March 5, 2015

It Happened on March 5th

One of the most famous photographs in history was taken on March 5, 1960.

The Boston Massacre, 1700
The Boston Massacre was one of the most significant events that led to the American Revolution. On this day, British soldiers fired directly into a crowd of civilians, killing five and injuring 11 more. In the resulting trial, John Adams represented the British soldiers so that they could receive a fair trial. 

This depiction was engraved by Paul Revere.
The British were in town because Boston had become a center of rebellion following the Townsend Acts - laws passed by the British in order to justify taxation and tightened control over the colonies. The unrest came to a head on March 5th, when a mob of colonists surrounded and threatened British soldiers, leading to the unfortunate event. Colored prints depicting the event, created by Paul Revere, became an extremely successful piece of propaganda in the fight for American Independence. 

Death of Crispus Attucks, 1770
Crispus Attucks was one of the five men killed at the Boston Massacre, and has been called the first martyr of the American Revolution. He is also the only African-American who is known to have died in conflict during this war. Not a great deal is known about him: he was born in Boston, and contemporary documents refer to him as being of mixed-race.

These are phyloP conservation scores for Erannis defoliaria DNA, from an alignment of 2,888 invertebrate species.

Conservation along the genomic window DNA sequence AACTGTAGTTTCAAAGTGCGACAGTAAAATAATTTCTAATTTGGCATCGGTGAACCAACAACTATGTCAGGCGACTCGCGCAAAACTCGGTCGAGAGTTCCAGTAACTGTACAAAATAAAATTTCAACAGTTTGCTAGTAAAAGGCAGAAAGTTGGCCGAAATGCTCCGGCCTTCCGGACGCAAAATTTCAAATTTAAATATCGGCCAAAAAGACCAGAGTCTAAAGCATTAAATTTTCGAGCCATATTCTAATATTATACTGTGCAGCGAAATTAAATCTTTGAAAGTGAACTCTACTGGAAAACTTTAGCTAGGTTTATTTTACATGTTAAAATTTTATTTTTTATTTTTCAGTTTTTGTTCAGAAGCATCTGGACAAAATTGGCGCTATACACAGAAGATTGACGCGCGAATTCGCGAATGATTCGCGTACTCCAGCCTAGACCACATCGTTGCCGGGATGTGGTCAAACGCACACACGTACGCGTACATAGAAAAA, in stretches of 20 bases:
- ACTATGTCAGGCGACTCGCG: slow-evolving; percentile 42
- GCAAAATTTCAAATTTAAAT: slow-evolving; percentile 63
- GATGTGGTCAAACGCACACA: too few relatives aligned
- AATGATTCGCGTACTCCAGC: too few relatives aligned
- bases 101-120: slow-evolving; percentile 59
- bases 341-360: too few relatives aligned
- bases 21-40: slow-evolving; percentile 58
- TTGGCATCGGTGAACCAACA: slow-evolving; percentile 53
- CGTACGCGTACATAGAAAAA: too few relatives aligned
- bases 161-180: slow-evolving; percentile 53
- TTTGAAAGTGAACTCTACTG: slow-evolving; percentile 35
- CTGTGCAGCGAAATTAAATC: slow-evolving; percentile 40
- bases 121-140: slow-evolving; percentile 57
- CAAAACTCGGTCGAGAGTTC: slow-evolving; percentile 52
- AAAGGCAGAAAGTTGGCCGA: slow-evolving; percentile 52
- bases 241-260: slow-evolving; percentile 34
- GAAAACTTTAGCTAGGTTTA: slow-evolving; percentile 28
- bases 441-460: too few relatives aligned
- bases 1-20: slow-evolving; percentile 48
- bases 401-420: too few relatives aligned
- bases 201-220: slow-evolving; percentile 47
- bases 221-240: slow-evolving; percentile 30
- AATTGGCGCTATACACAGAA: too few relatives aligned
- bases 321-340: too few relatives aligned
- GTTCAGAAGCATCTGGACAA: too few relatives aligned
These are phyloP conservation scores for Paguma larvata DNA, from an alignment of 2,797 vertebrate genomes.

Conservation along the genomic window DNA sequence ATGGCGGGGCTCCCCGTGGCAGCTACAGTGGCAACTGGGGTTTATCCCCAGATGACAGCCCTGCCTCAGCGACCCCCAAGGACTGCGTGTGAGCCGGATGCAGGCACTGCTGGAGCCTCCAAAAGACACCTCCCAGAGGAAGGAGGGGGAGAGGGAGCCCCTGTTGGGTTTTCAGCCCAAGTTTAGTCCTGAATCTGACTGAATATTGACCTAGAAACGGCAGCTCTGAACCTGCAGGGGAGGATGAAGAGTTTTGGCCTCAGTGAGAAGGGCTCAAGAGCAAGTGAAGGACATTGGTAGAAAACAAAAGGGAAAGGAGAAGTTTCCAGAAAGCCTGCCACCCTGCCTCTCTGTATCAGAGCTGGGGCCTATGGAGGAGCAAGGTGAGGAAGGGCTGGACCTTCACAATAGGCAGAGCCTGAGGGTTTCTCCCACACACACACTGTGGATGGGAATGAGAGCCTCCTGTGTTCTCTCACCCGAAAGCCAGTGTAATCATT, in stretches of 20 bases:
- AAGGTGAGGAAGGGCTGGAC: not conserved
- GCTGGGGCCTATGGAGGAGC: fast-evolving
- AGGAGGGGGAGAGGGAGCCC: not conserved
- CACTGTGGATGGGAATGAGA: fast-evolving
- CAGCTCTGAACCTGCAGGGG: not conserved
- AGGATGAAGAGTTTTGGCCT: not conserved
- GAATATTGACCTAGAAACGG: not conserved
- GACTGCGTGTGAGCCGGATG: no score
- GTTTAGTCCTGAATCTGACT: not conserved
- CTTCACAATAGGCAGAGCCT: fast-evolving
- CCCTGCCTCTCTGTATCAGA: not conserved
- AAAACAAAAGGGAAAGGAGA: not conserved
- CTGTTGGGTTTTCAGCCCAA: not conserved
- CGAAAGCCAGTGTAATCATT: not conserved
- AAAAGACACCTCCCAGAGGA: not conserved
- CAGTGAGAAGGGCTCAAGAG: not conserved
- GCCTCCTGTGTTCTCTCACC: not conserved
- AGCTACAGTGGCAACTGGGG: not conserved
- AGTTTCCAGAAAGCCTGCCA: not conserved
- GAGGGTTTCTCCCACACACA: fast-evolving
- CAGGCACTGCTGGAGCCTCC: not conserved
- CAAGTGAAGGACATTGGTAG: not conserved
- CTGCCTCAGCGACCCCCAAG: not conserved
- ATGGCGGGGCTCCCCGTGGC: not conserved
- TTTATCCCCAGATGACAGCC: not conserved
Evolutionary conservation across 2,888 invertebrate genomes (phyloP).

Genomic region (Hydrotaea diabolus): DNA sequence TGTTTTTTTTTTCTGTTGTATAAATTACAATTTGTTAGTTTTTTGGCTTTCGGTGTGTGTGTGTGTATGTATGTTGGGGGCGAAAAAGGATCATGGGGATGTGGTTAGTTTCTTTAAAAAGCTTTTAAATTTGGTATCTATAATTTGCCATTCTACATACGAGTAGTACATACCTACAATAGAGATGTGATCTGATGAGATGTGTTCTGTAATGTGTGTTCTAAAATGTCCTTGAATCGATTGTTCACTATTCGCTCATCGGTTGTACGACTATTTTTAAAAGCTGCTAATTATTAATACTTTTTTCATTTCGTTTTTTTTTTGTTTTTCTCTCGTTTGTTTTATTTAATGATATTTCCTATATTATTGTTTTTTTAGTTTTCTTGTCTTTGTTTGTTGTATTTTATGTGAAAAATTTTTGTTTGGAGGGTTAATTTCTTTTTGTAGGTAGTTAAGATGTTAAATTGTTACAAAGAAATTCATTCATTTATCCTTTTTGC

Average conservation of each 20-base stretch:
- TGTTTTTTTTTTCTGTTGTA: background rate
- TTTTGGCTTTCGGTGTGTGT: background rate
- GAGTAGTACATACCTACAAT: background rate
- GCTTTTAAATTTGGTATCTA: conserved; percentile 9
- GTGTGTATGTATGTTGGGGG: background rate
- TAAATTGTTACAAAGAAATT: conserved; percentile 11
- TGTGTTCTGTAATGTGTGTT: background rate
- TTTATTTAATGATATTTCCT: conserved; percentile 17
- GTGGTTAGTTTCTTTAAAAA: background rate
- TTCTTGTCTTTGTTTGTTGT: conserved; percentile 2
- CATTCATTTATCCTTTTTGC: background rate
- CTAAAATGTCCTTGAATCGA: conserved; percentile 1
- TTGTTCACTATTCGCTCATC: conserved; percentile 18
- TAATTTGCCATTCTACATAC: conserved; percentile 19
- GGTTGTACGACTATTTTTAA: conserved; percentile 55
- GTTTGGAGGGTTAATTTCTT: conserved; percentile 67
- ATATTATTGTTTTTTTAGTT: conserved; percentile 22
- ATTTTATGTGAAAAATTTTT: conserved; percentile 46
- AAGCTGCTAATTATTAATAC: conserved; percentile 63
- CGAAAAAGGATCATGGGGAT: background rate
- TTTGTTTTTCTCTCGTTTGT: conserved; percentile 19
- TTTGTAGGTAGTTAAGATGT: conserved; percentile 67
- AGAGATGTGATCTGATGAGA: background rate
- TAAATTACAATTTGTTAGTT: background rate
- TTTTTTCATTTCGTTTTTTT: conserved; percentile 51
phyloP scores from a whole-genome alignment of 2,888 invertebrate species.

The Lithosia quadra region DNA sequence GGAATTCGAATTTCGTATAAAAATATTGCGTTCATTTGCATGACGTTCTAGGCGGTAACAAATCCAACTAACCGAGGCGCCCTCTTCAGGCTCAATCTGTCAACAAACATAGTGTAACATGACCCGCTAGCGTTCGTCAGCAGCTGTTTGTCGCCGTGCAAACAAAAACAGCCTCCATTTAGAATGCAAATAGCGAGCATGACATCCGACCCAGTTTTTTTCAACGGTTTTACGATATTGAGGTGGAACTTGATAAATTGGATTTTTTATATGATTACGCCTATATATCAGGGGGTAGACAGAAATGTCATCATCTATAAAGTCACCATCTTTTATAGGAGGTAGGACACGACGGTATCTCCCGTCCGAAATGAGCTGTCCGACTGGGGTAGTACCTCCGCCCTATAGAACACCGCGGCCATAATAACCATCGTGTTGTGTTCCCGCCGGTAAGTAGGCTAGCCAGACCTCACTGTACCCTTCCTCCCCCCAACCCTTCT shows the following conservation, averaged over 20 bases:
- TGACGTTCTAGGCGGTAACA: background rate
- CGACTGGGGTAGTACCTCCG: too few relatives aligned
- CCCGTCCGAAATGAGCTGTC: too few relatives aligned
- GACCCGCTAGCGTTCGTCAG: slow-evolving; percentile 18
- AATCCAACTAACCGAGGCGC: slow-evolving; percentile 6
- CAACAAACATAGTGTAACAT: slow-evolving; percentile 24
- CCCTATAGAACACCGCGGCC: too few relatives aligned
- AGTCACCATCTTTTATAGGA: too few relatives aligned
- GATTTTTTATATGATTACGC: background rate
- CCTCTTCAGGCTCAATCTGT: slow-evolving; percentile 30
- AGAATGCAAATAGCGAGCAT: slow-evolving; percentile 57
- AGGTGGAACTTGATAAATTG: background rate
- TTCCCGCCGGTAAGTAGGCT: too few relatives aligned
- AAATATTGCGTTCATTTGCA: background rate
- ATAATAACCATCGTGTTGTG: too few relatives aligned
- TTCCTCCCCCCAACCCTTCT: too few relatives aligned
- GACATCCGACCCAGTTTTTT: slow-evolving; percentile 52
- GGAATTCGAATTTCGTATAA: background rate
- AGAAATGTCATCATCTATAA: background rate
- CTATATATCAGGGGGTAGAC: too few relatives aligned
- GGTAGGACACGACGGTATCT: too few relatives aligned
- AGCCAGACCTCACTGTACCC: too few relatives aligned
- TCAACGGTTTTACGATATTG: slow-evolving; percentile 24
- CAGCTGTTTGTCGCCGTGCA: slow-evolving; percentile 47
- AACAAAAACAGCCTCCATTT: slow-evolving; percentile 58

Crispus Attucks, as imaged by a 19th century artist
It is believed that he was also of Wampanoag (a New England Native American tribe) blood. He took two bullets to the chest during the Massacre, and was buried as a hero in the Granary Burial Ground, along with the other four victims. 

Iditarod Trail Sled Dog Race
The Iditarod begins today, the first Saturday in March. The race alternates between the Northern and Southern routes in alternate years -- this being a "odd" year, the race will take the southern route this year. The race has been an annual event since 1973, and commemorates the 1925 Great Race of Mercy, in which diphtheria serum was taken by dog sled 674 miles to Nome, Alaska. Today's Iditarod is considerably longer, however. It covers 1161 miles, over challenging terrain, and wind chills that can reach 100 degrees below zero (Fahrenheit). 

Che Guevara Photograph Taken, 1960
You know the one I mean. (If you don't, you can see it above.) The photograph is actually called the Guerrillero Heroico (Heroic Guerilla), and it is justifiably famous. The Maryland College of Art has called it the world's most famous photo, and the Victoria and Albert Museum has claimed that it has been reproduced more than any other photograph in history. The photograph was taken by Alberto Korda in Havana, Cuba, when Guevara was attending a memorial for the victims of the La Coubre explosion.

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